In the mosh pit of global corporate excess that claims so much of London (UK) circa 2014, Café Oto is an oasis of cultural intelligence and inspiration. I popped in last night to check out Daniel Higgs and Michael Zerang, and I wasn’t disappointed.
Daniel Higgs (formerly of Lungfish) is a compelling performer: part troubadour, part sacred chanteur, part angry prophet, all the while plucking and playing a 5-string banjo like a sitar. Michael Zerang accompanied on percussion and was particularly rivoting with his hand drum. In their more electric moments there was something almost shamanic about their stagework — Higgs in particular. A performance like this is to be savoured.
Which, alas, is exactly what I had to do, because I only saw 15 minutes of the show. I got lost looking for the venue, and stumbled in late to catch the last three songs.
Café Oto is a cavernous space on a very small street at the end of some twisty narrow lanes in a rough and tumble part of East London. I was told the area (between the two Dalston Stations on the Overground) is ‘ground zero’ for hipsterville in London, and there were definitely some overly wrought bits of face-fur in the crowd, but the neighbourhood – at least the parts I drifted through – felt more grit than chic. The café is hand crafted and rough, with little decoration, no screens, not a beer logo in sight, and with a grand piano pushed in a corner beneath a large, red lantern. The sparse charm suggests that priorities are in the right place. And the selection of beer and cider is all microbrew. The dumb machinery of corporate culture has not quite found this place, at least not yet. An oasis.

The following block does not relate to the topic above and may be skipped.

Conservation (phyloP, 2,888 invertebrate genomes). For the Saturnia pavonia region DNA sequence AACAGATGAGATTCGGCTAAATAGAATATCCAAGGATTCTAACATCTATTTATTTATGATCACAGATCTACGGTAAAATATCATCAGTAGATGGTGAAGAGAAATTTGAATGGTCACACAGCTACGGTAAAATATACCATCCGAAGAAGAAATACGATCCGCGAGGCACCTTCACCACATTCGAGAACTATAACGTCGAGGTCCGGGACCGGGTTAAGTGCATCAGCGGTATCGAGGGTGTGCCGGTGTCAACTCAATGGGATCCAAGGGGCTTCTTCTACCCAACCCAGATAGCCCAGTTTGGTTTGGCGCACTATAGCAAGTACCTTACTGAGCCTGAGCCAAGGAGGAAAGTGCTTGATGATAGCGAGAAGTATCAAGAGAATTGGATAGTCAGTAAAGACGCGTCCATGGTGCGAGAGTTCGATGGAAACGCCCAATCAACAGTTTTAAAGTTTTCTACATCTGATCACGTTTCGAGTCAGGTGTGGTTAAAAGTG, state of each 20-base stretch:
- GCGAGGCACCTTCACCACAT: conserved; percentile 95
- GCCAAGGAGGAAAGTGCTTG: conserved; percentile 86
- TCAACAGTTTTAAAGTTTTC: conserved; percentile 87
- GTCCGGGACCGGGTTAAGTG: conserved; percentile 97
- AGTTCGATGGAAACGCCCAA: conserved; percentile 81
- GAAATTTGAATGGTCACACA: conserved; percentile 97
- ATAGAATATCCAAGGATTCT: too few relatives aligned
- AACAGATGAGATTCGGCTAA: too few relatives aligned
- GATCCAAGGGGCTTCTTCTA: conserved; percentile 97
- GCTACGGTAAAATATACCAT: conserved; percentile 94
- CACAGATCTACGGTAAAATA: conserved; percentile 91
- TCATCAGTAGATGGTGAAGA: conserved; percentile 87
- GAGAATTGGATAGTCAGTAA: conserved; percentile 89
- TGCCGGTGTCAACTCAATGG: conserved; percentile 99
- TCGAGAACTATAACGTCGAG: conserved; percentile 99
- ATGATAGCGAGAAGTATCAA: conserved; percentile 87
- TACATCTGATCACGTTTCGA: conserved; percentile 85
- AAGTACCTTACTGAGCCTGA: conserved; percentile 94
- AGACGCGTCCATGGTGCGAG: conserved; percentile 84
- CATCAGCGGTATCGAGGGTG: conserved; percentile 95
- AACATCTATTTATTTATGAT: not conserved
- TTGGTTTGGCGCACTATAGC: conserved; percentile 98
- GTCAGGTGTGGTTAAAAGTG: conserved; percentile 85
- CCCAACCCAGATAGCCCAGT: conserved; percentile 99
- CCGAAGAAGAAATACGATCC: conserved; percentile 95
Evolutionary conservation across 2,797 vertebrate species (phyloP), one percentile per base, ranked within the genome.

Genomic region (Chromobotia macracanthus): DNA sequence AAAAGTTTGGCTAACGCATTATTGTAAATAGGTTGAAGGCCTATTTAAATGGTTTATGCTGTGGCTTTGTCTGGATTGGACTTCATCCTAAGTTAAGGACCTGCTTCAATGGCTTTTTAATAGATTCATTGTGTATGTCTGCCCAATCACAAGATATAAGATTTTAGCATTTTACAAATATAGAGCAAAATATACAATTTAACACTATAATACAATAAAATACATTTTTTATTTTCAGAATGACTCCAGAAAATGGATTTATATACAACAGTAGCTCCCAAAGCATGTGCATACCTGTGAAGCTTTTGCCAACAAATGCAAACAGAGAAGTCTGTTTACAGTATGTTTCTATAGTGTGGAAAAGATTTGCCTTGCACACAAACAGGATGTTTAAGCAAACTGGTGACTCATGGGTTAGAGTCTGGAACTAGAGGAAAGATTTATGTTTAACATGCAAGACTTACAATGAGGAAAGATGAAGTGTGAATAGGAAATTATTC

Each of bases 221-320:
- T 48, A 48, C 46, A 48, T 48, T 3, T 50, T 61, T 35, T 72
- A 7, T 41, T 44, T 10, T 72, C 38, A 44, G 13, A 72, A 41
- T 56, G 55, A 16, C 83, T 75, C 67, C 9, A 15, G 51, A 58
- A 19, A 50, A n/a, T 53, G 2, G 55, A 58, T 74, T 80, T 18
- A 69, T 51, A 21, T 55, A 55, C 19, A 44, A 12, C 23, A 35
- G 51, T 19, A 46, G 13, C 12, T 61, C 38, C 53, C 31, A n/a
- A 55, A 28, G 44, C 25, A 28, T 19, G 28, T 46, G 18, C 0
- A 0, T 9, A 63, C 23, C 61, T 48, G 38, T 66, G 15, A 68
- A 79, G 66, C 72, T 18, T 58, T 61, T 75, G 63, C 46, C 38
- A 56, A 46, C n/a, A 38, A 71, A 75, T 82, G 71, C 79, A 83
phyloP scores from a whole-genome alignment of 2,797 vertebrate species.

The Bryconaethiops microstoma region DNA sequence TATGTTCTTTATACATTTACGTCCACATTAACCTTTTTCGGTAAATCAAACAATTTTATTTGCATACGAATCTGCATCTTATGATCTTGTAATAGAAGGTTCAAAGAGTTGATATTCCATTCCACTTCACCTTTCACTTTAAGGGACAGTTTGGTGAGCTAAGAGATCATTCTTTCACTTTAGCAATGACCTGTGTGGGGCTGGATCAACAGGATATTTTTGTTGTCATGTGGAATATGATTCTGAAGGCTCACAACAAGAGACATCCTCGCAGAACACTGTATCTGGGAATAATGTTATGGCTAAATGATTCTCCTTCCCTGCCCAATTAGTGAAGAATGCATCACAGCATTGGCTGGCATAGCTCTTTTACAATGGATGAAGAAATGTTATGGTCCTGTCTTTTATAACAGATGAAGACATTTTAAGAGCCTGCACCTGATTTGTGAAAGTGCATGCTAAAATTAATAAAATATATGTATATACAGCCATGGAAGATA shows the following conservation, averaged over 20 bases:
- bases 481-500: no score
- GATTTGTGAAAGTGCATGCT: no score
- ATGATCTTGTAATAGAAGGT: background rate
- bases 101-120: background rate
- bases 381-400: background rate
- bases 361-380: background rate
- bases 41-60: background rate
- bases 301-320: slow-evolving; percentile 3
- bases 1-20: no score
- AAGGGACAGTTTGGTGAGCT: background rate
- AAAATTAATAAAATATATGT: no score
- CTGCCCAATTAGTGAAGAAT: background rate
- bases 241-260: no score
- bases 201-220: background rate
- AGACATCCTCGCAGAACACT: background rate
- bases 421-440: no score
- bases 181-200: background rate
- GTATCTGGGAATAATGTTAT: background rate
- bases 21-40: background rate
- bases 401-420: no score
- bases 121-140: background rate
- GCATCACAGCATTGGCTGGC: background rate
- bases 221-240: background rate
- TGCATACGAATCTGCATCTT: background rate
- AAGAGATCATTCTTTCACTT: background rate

Café Oto is even more than a great venue. They have OTOProjects, a not-for-profit that programs the music at the café, puts on workshops, film screenings and salons, and is working with artists and institutions in the UK and abroad. In partnership with the Jerwood Charitable Foundation, OTO Projects has also set up a Promoters and Artists Fund to support live events with UK-based musicians and offer artist residencies. Plus, every Wednesday night, the OTO Broadcast hits the airwaves on London’s art radio station Resonance FM 104.4 FM, from 9.30-10.30pm.
This place is the real deal, even a little amazing … I only have one, small complaint.
As I said, I arrived late. I was told at the door that the duo was half-way through their set. Fifteen minutes later, the show was over. It was their second set. Ouch. For the bean counters among you, that’s about 3Ł per song. I was annoyed, but the manager basically told me to piss off. Maybe it’s a London thing, but it seems unnecessarily greedy.
If you are in London, and you are looking for the avant-garde, the experimental, the creative and the new in the music world, Cafe Oto is definitely worth checking out. (Just don’t be late.)
Cafe Oto: 18 – 22 Ashwin street, Dalston, London